What’s Kinshizen Forestry?

# English published below
 

近自然森づくりとは?

人類はこれからの新しい時代をいかに生き延びていけばよいのか。そして、できれば豊かに生き延びることを追求し、これまで対立軸と考えられてきた「環境」と「豊かさ」を両立させようというニューパラダイムが近自然、このための原則を体系化したものが近自然学(山脇,2004)です。

スイス・ドイツに生まれた近自然の考え方は、川づくり、道づくり、教育、経営などに応用されてきました。そして近年、世界的な資源不足や生物多様性の低下、度重なる自然災害などを背景に、近自然の森づくりへの応用が注目されています。

環境と豊かさの両立を進むべき方向(ビジョン)として、生物多様性、安全性、水源涵養、気持良さ、太陽エネルギーの有効利用、教育効果、雇用促進、森林文化の醸成などと林業経営とを持続的に両立させることを目標(ゴール)とするのが「近自然森づくり」。

環境貢献に配慮した森林管理は、地力を含めた資産価値の向上により投資対象としての持続性を担保することで林業経営に貢献し、健全な林業経営は持続的な森林管理のための資本を生み出し、環境に貢献します。すなわち元本に手をつける略奪林業から利子で食べる持続林業へ。

近自然森づくりの一つの手法として「陽光林」が提唱されています(岡村,2011)。陽光林は「収穫が手入れになる択伐と天然更新をベースとした在来種の明るい複層針広混交林」の意で、生物多様性などの公益的機能の確保と、多品目少量生産と再投資コストの抑制による経営の安定化を両立させようとするものです。


 

近自然森づくり・陽光林施業を実現するには、どの木をどう育て、いつどこに売れば利益が多くなり、同時にエコロジーや防災などの要求を満たすことができるか、 地域の森と市場を熟知するエキスパートの存在が不可欠です。これが「フォレスター」。

フォレスターは、奥地山林から都市近郊林まで幅広いフィールドを持ち、木質バイオマスのサプライチェーン(生産、加工、流通、消費)に、さらに地域のコミュニティーに広く関わる存在です。その本質はスペシャリスト(専門家)ではなくユニバーサリスト(万能家)と言えるでしょう。

これからの新しい時代を生き延びるための人材を、スペシャリストからユニバーサリストに求めることは、近自然学の重要な原則の一つ「パーツ思考からシステム思考へのパラダイムシフト」に基づくものです。

スイスを始めとする中欧諸国では、フォレスター教育制度が確立されており、持続可能な森林管理と林業経営が体系的に引き継がれていくことが担保されています。日本でもこのような人材を育てることができないだろうか。たまたま人材がいて上手く行っている、のではなく、継続的に人材が輩出できるよう体系化したい。それが近自然森づくり研究会のテーマです。

近自然森づくりとは、一つ一つの技術あるいはその集合体を指すのではなく、人と森林が共存共栄するためのシステムづくりと表現できるでしょう。
 
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What’s Kinshizen Forestry?

In what way should the human race live through the new age that is beginning now? The concept of Kinshizen, or “close-to-nature” is a new paradigm that refers to living as good a life as possible, which strikes a balance between the environment and wealth, two concepts which we have thought of as contradictory up until now. Kinshizen-gaku, or “the study of close-to-nature”, systematizes the principles of Kinshizen (Yamawaki, 2004).

The concept of Kinshizen, which originated in Switzerland and Germany, has been applied to river reconstruction, road construction, education, management, and so on. Moreover, in recent years, with the worldwide shortage of resources and reduction in biodiversity, as well as frequent natural disasters, the application of Kinshizen to forestry has been attracting attention.

As stated above, the direction we should take (our vision) is to strike a balance between the environment and wealth. The purpose of Kinshizen forestry is to achieve a sustainable balance between biodiversity, safety, watershed protection, comfort, effective use of solar energy, educational effectiveness, employment promotion, development of forest culture, etc. and forestry management.

By securing sustainability as an investment through increase in asset value that includes soil fertility, forest management that benefits the environment contributes to forestry operation, and healthy forestry operation creates capital for continuous forest management and contributes to the environment. In other words, Kinshizen forestry is a move from “plundering-type forestry”, which “reduces the principal”, to sustainable forestry, which makes it possible to “live off the interest”.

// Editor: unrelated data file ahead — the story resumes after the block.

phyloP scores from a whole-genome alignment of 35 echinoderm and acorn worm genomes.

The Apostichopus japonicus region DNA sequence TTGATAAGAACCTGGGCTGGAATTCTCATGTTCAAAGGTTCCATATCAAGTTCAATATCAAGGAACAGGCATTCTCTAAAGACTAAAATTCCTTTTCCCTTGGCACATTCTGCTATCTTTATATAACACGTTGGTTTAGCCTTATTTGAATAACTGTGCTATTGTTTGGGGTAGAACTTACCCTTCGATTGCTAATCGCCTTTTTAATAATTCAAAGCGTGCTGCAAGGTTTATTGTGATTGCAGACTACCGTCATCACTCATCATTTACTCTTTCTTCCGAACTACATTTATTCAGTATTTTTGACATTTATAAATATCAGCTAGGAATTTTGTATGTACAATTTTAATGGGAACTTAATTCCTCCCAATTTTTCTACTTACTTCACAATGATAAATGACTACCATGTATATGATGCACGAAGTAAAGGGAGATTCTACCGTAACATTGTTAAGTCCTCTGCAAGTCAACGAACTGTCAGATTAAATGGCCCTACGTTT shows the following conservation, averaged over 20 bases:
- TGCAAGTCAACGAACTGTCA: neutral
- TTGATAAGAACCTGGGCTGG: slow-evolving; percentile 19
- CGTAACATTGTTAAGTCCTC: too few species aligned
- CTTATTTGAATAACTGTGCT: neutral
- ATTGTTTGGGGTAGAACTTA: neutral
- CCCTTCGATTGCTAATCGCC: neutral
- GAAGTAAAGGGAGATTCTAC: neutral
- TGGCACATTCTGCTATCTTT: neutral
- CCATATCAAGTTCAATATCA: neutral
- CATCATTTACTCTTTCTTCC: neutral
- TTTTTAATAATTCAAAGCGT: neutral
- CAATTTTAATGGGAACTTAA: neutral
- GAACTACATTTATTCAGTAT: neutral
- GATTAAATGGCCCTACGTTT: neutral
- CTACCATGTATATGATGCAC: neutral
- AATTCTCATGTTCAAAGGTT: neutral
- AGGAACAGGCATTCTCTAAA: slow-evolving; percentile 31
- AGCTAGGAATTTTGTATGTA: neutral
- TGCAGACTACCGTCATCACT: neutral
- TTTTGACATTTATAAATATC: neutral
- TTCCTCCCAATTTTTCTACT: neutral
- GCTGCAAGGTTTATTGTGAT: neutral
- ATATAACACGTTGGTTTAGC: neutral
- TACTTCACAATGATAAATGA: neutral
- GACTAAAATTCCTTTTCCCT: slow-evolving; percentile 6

“Sunlight forests” are being proposed as one method of Kinshizen forestry (Okumura, 2011). Sunlight forests are “bright, multi-tiered mixed forests of conifer and broadleaf trees of native species based on natural renewal and selective logging that uses harvesting as a means of proper maintenance”. They involve striking a balance between the securement of functions such as biodiversity, which are of public benefit, and the stabilization of management through high-mix low-volume production and the control of reinvestment costs.

In order to make Kinshizen forestry and “sunlight forest” management a reality, it is indispensable to have experts on the region’s forests and markets who know how to grow which type of tree, when and where to sell the wood for maximum profit, and also whether the need for ecology and disaster prevention can be met. These experts are “foresters”.

Foresters oversee wide-ranging areas from remote mountain forests to suburban forests. They are deeply involved in the supply chain of woody biomass (production, processing, distribution and consumption), as well as in local communities. It can be said that they are essentially “universalists”, rather than specialists.

The idea of wanting human resources who will help us to live through the new age to be “universalists” rather than specialists is based on one of the important principles of Kinshizen-gaku (the study of close-to-nature): “a paradigm shift from parts thinking to system thinking”.

Central European countries such as Switzerland have established forester education systems, and the systematic continuation of sustainable forest management and forestry operation is ensured. Would it not be possible to train this type of human resources in Japan as well? It would be desirable to establish a system whereby human resources could be turned out on an ongoing basis, rather than relying on human resources who happen to be good at their job. This is the research topic of the Kinshizen forestry society.

Kinshizen forestry does not refer to individual techniques or to many techniques collectively; its meaning can be expressed as the creation of a system for people and forests to coexist and thrive together.
 

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